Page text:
Each Health and Social Care Partnership is divided into localities, and it is perhaps within these that the majority of GPs will make their most valuable contribution.Given this intention, the geographical alignment of practices within these localities is important. Though it is recognised that at the outset some practice boundaries may extend across localities, practices should be members of a cluster within the locality that their main premises and / or majority of patients are based.

This arrangement will build upon existing clinical governance and quality structures within health boards and Health and Social Care Partnerships, but more fully involves GPs in the discussion, using the data that they hold alongside data and intelligence from other sources.

The purpose of these locality quality structures is to use data and health intelligence at a local level, cognisant of local priorities, to facilitate assurance and to drive improvement in the quality of care provided by different parts of the health and social care system.

Where this assurance is not evident, further information may be requested or specific actions mandated to the practices, clinical or management teams, in line with the established purpose and principles of the framework. A route of escalation within the local governance arrangements is necessary and may best be provided via the clinical and care governance structure of the integrated authority, or its local equivalent.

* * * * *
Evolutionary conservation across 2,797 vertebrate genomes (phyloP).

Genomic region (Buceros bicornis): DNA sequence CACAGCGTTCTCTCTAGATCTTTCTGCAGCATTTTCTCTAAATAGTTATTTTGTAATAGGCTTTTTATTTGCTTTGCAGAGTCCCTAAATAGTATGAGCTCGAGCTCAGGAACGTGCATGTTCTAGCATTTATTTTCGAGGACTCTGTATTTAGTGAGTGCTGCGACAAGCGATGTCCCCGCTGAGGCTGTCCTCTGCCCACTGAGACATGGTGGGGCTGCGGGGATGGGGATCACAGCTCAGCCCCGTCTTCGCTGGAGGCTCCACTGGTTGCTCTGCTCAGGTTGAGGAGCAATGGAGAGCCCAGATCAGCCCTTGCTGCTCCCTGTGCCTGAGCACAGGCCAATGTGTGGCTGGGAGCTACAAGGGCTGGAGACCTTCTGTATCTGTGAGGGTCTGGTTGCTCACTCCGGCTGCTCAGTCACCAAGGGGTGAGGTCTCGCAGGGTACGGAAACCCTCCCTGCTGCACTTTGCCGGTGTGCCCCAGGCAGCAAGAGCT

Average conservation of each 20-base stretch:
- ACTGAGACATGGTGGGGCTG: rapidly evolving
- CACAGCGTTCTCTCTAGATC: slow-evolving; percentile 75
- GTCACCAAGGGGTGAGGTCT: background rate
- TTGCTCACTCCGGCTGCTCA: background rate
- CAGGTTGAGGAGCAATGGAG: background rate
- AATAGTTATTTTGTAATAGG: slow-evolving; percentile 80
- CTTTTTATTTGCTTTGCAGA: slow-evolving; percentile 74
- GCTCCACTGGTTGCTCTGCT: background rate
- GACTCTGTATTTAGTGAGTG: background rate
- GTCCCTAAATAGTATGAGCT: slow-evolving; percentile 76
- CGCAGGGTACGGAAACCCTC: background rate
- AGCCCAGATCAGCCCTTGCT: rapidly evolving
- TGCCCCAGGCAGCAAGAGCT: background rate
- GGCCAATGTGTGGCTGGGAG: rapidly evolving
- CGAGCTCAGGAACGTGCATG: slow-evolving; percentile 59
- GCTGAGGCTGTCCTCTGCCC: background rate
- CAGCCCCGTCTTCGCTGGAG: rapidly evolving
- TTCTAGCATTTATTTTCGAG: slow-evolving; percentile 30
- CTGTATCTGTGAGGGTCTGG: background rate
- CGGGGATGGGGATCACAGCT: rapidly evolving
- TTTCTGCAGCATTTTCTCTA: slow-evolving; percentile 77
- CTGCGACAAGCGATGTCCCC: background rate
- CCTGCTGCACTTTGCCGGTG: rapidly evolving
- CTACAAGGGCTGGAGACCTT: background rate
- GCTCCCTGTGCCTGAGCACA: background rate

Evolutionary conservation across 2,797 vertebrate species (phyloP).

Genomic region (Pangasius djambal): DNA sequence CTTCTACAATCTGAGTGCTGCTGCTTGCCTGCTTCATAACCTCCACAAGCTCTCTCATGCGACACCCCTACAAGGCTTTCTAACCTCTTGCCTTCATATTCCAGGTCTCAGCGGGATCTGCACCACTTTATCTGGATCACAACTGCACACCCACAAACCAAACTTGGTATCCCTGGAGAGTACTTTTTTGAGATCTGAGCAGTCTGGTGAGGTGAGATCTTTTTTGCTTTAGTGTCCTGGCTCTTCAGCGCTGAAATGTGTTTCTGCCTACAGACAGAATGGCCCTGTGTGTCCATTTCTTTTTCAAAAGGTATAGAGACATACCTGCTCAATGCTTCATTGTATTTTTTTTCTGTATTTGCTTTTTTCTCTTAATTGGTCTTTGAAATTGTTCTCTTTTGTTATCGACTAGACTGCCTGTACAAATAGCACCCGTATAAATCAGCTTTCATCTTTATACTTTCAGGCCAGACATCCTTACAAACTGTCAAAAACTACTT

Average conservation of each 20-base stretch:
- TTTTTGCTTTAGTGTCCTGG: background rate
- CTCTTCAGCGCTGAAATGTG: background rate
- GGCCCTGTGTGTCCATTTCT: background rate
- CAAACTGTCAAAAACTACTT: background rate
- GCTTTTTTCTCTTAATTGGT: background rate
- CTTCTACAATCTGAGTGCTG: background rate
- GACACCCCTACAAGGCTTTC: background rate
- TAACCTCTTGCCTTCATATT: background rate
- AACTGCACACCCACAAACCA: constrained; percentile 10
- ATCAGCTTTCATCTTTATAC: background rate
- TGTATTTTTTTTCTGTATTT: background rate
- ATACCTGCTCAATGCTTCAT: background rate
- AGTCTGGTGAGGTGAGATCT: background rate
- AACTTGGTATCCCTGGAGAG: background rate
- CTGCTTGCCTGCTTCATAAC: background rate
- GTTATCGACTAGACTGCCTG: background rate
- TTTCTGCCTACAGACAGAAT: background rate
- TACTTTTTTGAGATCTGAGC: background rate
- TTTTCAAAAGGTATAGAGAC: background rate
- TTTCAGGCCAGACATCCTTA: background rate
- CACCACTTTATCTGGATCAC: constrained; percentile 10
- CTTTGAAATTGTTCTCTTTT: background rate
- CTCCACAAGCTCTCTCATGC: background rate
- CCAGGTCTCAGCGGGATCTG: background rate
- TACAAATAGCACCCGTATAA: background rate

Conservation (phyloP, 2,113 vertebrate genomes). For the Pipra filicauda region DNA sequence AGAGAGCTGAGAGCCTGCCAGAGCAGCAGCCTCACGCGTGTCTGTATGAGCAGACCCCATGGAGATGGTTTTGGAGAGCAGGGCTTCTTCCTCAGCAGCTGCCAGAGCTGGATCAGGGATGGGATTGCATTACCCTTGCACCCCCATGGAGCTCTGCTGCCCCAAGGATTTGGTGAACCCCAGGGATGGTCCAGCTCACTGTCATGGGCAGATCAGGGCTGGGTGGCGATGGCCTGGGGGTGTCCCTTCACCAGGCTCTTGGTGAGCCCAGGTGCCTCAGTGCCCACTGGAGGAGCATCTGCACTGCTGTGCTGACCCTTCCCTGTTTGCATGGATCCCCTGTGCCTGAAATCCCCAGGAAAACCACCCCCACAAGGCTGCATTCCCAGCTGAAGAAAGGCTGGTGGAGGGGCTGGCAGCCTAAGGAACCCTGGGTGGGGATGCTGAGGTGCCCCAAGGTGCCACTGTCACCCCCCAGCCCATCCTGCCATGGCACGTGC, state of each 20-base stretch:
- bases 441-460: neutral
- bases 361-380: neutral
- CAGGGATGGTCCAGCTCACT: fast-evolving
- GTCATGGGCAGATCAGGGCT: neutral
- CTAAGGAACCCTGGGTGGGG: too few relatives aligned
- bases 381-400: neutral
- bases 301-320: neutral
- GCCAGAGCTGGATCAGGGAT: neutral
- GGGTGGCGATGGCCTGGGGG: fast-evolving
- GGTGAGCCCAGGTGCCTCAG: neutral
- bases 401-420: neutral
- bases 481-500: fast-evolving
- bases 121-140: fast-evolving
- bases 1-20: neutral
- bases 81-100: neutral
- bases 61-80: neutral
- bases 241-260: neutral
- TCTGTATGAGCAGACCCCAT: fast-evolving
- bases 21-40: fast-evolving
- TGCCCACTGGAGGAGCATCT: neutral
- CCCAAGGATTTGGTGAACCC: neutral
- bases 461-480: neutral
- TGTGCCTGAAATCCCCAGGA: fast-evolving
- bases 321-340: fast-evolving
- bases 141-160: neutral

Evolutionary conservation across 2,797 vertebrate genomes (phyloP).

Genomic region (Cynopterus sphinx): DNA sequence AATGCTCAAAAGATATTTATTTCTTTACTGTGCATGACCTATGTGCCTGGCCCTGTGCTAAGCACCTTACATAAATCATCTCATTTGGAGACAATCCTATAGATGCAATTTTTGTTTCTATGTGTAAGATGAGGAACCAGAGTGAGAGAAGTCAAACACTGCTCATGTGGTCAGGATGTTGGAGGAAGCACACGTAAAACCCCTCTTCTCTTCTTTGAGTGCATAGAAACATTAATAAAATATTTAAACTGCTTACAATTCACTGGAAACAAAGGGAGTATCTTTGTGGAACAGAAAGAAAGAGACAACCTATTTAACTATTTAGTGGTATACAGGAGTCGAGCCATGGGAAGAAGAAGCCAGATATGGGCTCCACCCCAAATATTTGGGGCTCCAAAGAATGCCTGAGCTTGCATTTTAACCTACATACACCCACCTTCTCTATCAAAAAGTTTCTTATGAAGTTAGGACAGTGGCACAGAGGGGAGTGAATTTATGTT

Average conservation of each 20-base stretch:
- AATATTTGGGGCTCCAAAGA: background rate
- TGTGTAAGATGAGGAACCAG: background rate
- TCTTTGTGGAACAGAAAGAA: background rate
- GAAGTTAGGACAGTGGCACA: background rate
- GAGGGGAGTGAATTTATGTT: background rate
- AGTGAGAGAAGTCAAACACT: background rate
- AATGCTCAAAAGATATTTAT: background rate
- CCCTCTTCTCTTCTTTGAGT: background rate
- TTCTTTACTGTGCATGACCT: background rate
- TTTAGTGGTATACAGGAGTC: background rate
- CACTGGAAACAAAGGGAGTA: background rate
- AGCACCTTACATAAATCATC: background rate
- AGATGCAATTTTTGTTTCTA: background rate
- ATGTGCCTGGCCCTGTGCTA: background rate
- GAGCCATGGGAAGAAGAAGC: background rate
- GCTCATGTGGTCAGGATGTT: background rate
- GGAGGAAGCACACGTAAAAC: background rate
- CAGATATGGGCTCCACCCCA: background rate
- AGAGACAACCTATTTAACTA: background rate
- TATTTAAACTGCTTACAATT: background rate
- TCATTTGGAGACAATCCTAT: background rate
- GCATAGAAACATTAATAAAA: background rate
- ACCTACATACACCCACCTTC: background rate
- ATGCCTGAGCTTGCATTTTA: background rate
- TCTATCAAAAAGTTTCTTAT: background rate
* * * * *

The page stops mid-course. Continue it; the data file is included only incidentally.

Fig 3 System of Influence

Fig 3 System of Influence

Figure 3 demonstrates schematically the potential system of influence between these different groups within a Health and Social Care Partnership structure; each has influence on each other, regardless of "size". The cluster quality leads have an important role in the GP cluster, in particular by demonstrating leadership in how discussions and activity here link to the wider clinical priorities, quality structures and to the locality management team. This allows optimal communication, analysis and discussion about all aspects of care within the locality and its linked community services and hospital(s). Experience in the transition arrangements already demonstrates the value of integration of public health practitioners with their expertise proving valuable to aid understanding and discussion on local population health within clusters.

Utilised in this way, each Health and Social Care Partnership may receive internal assurance about the care in each locality, be made aware of any action plan necessary to address identified gaps, or influence resource necessary to address this. Links between the locality quality group and the locality management team will allow clinical risk associated with any perceived issues or problems to be managed, with a clear structure of escalation where this cannot be addressed at the locality level.

In order that this is fully effective, there needs to be appropriate, open and transparent sharing of agreed datasets within these networks for public and patient benefit. Alongside this, agreed mechanisms of escalation and response should be identified in the event that progress to address acknowledged actions or gaps be incomplete.